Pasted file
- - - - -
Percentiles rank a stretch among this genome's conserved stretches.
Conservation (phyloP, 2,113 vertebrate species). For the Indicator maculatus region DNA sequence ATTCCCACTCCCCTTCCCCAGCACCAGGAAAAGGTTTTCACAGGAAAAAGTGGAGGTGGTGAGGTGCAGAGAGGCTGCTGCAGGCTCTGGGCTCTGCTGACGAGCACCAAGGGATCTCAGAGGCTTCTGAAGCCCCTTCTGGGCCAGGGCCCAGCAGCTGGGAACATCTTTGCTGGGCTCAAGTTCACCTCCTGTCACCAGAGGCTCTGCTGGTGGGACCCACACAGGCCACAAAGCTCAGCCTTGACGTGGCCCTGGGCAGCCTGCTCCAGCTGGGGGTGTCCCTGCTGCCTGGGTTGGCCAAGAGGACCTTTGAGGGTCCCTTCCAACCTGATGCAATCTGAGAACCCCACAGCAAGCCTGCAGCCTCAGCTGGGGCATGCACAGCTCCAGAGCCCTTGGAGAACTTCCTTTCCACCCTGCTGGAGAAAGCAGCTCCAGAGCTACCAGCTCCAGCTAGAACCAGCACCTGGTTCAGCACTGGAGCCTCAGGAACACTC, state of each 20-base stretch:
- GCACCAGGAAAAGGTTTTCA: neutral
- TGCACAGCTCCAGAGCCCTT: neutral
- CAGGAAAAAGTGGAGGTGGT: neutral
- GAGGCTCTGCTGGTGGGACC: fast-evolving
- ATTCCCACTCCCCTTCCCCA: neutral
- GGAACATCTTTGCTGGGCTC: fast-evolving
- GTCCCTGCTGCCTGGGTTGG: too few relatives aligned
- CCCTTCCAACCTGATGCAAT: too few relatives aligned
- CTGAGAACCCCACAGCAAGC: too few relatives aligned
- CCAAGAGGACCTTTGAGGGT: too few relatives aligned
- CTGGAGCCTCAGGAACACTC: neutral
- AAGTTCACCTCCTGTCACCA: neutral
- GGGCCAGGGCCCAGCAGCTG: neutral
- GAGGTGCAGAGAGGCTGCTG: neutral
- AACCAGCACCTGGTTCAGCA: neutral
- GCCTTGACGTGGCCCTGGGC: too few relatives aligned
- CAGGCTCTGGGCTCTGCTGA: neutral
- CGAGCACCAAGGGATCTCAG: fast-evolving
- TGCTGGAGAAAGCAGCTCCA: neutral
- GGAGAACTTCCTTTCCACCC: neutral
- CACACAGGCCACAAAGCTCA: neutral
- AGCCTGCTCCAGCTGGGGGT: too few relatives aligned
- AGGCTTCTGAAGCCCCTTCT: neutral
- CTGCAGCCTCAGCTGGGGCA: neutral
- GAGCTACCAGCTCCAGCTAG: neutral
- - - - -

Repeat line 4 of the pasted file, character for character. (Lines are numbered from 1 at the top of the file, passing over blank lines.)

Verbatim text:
- TGCACAGCTCCAGAGCCCTT: neutral